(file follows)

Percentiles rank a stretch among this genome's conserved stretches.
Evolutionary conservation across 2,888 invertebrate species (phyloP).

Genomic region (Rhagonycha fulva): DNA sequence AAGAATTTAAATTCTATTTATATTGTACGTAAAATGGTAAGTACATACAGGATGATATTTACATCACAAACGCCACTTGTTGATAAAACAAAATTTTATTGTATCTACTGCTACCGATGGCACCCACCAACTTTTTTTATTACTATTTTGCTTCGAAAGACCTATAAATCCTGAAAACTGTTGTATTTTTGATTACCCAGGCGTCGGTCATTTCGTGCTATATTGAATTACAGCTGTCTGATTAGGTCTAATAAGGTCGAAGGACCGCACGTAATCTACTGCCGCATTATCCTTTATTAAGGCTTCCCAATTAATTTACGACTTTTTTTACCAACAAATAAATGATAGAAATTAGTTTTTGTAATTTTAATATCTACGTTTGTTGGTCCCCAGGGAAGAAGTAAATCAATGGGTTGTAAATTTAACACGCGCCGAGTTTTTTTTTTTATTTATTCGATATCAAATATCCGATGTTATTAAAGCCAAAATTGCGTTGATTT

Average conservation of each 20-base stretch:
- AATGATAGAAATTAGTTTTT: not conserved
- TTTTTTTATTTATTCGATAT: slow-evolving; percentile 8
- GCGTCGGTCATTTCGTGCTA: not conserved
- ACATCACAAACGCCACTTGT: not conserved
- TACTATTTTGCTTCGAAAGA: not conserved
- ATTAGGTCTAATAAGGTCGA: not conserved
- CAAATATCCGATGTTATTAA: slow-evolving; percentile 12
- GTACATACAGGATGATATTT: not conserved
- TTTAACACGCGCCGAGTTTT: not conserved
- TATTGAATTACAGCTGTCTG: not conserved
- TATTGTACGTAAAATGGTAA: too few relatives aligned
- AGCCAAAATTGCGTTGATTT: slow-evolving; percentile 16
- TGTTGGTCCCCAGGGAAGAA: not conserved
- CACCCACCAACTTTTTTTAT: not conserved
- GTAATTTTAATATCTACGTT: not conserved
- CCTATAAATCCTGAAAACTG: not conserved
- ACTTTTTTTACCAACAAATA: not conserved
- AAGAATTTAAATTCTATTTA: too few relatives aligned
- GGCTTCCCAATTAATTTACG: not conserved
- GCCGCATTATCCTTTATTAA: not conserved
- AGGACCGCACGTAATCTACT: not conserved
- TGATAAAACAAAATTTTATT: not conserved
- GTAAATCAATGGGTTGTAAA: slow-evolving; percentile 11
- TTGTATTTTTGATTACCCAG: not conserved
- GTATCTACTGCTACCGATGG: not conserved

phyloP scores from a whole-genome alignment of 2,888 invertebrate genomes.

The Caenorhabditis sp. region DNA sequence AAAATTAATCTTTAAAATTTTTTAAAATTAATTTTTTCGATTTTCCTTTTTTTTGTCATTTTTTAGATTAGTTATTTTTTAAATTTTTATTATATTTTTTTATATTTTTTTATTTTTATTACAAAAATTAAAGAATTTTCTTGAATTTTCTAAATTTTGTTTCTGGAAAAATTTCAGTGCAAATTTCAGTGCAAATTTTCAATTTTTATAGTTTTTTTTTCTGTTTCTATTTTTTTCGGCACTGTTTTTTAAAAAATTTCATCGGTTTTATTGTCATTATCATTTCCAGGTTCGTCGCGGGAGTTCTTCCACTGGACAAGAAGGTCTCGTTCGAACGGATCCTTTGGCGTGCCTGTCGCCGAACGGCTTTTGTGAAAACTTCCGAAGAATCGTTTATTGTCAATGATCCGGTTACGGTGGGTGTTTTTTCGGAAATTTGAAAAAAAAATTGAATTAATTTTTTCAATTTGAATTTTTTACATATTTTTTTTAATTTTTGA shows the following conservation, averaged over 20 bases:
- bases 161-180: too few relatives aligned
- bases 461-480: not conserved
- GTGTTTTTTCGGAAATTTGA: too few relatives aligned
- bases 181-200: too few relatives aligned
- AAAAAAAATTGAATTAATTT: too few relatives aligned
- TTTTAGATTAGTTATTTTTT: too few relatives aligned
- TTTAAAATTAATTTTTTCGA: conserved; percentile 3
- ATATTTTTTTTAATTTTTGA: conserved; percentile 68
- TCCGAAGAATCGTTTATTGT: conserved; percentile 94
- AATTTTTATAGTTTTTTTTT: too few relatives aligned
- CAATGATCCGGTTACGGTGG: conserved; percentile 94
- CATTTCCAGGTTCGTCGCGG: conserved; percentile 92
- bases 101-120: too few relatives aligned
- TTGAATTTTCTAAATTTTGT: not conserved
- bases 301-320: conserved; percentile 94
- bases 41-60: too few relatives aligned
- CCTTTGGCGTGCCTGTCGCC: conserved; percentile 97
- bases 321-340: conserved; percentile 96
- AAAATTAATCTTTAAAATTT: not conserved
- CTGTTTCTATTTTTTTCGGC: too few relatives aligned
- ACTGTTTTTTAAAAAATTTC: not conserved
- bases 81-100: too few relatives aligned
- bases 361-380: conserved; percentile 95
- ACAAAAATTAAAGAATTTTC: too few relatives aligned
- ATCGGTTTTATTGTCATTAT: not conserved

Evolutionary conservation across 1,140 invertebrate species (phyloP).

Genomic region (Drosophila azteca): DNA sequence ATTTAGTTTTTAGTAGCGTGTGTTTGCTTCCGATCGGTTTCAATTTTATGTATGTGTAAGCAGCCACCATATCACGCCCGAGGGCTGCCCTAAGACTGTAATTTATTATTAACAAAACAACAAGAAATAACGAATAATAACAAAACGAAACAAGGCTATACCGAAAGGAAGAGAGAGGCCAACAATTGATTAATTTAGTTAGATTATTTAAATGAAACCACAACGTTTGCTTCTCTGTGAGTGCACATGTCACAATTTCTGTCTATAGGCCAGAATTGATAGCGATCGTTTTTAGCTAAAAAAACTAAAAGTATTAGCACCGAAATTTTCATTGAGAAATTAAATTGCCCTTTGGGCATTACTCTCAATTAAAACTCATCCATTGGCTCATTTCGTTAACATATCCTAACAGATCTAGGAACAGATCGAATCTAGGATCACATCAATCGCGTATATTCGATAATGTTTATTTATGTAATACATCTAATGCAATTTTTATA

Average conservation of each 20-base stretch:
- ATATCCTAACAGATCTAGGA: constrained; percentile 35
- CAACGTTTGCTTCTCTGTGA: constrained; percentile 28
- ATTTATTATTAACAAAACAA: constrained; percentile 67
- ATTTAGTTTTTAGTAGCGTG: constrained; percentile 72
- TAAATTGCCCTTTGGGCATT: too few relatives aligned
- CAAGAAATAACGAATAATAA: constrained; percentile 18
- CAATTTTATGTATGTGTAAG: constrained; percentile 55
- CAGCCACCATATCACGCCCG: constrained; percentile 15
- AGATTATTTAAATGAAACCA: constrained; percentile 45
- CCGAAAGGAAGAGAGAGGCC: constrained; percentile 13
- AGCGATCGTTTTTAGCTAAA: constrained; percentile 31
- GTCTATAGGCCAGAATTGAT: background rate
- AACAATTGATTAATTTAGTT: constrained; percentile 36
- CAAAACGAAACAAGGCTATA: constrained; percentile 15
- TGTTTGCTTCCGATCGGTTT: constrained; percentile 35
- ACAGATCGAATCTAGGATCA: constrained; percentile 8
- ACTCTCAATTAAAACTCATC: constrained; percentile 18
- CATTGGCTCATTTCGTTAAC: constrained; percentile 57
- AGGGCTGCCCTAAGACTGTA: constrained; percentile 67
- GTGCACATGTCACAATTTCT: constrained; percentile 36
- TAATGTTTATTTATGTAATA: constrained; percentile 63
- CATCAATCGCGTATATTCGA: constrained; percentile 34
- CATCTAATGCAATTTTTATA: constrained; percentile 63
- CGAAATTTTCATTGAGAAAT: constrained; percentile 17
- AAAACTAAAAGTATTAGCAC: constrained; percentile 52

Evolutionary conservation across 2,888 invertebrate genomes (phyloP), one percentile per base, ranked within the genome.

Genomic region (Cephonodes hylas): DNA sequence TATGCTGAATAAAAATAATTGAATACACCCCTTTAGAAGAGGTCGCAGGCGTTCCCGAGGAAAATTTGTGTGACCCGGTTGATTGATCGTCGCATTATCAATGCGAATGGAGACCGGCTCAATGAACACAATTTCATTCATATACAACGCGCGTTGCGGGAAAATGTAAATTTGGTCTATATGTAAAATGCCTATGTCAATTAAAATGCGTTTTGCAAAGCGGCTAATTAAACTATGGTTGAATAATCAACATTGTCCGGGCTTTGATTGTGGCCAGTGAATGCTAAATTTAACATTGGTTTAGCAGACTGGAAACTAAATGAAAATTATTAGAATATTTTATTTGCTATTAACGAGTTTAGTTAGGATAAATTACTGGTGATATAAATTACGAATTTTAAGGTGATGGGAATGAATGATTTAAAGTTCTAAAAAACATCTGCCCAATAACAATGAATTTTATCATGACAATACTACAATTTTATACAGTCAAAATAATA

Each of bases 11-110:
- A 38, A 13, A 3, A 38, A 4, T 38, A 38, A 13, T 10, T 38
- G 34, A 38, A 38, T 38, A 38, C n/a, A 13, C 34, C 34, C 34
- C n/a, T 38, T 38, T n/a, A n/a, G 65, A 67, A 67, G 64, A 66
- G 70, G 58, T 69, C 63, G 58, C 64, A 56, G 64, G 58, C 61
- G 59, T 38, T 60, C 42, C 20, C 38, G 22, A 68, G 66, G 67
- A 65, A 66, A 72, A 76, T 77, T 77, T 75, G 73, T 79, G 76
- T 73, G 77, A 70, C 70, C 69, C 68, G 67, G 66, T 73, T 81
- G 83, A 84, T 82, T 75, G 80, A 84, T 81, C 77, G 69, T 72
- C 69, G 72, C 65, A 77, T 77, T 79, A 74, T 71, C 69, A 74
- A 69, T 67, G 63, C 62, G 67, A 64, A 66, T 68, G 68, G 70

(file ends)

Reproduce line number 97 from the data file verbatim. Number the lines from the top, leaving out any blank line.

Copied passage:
- A 69, T 67, G 63, C 62, G 67, A 64, A 66, T 68, G 68, G 70